U.S. House committee chairs urge Apple to improve accuracy of App Store privacy labels

A U.S. House committee recently sent a letter to Apple inquiring about the accuracy of the privacy labels on the App Store. The letter, sent by the U.S. House Committee on Energy and Commerce on Tuesday, was prompted by a January story from The Washington Post that found over a dozen apps with inaccurate privacy “nutrition labels.”

Apple rolled out the feature in December 2020 and has made it mandatory that all new apps and app updates must post app nutrition labels. Though Apple routinely reviews the privacy “nutrition labels” and works with developers to correct false or misleading information, the information is entirely self-reported by developers and may be inaccurate.

App Store Privacy Labels

U.S. House committee pens letter to Apple regarding its inaccurate app privacy labels

“A privacy label is no protection if it is false,” the letter reads. “We urge Apple to improve the validity of its App Privacy labels to ensure consumers are provided meaningful information about their apps’ data practices and that consumers are not harmed by these potentially deceptive practices.”

The committee has also asked Apple to provide the following details on its App Privacy system.

  • Details on the process by which Apple audits the privacy information provided by app developers and how frequently audits are conducted;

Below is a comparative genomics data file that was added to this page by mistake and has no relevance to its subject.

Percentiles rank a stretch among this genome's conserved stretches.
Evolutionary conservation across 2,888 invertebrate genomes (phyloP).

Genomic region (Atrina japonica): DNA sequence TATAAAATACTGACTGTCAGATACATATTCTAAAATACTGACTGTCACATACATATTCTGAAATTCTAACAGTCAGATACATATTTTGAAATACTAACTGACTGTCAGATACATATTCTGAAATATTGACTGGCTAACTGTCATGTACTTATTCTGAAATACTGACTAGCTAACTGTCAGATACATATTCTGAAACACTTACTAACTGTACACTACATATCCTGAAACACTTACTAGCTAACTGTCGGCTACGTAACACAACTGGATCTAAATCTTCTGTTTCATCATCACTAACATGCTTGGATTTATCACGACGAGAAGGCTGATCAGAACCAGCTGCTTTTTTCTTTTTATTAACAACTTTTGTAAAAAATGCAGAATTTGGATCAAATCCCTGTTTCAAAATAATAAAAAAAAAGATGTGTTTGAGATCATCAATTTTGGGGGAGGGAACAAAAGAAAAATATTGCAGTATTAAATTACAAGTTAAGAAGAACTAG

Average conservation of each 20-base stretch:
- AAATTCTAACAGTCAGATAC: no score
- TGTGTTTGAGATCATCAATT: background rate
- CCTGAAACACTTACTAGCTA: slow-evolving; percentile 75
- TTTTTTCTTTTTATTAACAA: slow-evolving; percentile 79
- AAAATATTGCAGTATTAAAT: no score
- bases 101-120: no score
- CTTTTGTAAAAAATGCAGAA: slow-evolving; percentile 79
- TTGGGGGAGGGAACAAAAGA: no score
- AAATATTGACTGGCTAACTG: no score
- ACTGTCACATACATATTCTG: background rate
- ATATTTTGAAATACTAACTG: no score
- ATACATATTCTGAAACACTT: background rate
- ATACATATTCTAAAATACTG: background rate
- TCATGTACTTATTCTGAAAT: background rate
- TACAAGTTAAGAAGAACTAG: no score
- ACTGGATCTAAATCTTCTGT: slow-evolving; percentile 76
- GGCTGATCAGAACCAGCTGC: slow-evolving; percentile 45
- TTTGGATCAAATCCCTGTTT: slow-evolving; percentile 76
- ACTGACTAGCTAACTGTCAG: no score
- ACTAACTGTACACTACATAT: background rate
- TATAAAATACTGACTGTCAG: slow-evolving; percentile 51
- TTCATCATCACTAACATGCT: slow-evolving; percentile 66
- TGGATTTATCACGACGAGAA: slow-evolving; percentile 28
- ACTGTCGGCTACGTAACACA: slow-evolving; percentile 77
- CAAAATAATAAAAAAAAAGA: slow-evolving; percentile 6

• How many of the apps audited since the implementation of the App Privacy label were found to have provided inaccurate or misleading information;
  • Whether Apple ensures that App Privacy labels are corrected upon the discovery of inaccuracies or misleading information; and
  • Details regarding Apple’s enforcement policies when an app fails to provide accurate privacy information for the App Privacy label.App Store Privacy Labels

“Simplifying and enhancing privacy disclosures is a laudable goal,” the congresspeople wrote, “but consumer trust in privacy labeling approaches may be undermined if Apple’s App Privacy labels disseminate false and misleading information.”

The committee asks that the tech giant send the requested information by February 23, 2021. So, Apple has two weeks to respond to the queries.

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About the Author

Asma is an editor at iThinkDifferent with a strong focus on social media, Apple news, streaming services, guides, mobile gaming, app reviews, and more. When not blogging, Asma loves to play with her cat, draw, and binge on Netflix shows.